The city’s planning commission is recommending approval of a special use permit to permanently remove a flag from a disguised cell tower.
The owner of the tower, SBA, contacted the city with a request to place additional antennas on the tower located at 85 Cecelia Drive. It is located east of Burger Park.
According to Community and Economic Development Director Sal Maniaci, SBA representatives stated the flag would interfere with the new equipment requiring them to remove the flag indefinitely.
He explained that since the tower is in an M-1 light industrial district and never received a special use permit in the first place, in order to remove the flag and no longer disguise the tower, they are required to now obtain a special use permit.
According to Maniaci SBA representatives indicated that the existing flag would interfere with new equipment to be installed. The proposed antenna will not increase the height of the tower.
Manaici added city staff recommends approval of the request which will not harm the surrounding area.
The planning board voted 5-4 in favor of the request. Planning commission members who voted to approve the request were Tony Gokenbach, Carolyn Witt, Tom Holdmeier, John Borgmann and Chuck Watson. Voting against it were Greg Skornia, Mark Kluesner, Mayor Sandy Lucy and Samantha Cerutti Wacker.
Keep the Flag
There were some residents who asked that SBS keep the flag on the pole.
“I would hate to see the flag not out there anymore,” said Tom Fenner. “I am a veteran and I like that flag.”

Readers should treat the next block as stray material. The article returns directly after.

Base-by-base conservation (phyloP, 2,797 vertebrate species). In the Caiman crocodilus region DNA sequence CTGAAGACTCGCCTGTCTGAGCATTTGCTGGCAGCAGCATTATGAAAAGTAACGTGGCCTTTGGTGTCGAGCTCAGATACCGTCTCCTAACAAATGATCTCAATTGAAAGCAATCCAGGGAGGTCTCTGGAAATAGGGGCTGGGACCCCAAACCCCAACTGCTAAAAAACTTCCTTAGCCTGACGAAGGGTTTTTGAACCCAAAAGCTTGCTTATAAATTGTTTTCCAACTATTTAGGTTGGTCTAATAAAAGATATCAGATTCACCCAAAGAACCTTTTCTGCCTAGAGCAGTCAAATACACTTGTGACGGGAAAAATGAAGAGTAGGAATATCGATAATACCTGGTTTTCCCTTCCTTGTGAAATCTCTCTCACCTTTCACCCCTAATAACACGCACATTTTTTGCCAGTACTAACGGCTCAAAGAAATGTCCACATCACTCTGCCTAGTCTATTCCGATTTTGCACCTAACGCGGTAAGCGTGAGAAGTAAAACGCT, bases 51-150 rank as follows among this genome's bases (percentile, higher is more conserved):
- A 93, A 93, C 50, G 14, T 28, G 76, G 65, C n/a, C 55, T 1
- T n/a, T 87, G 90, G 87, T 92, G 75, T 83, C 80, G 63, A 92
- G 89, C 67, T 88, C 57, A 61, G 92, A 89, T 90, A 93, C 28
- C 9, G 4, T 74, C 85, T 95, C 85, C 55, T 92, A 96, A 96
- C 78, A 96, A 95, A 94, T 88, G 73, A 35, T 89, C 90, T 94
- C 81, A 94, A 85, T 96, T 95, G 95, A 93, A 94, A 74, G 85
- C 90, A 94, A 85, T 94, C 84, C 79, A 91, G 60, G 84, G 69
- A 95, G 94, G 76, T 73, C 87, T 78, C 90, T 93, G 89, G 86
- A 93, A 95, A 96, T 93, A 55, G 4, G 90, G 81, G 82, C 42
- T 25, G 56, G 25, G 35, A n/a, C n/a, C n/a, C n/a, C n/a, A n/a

Robert Ohlrich also spoke to the commission requesting the flag continue to fly on the cell tower.
“It means a lot to me,” he said. “I think the flag should remain.”
According to Ashley Wessell, who was representing SBA, the flag must be removed to allow for new “tenants,” or cell service providers, on the tower.
There were some residents who live near the cell tower who expressed concern about the radiation level emitted from the tower.
Steve Underwood stated he would like the levels of radiation be monitored to ensure it is safe.
Donn Riechman also expressed concern about radiation levels.
“My concern is getting radiation levels too close to folks who live near the tower,” he said.
City Attorney Mark Piontek said the Federal Communications Commission regulates cell towers and the city can’t trump federal laws. He later added that state statute stipulates that municipal governments cannot question radiation levels, and many other cell tower specifics, for cell towers.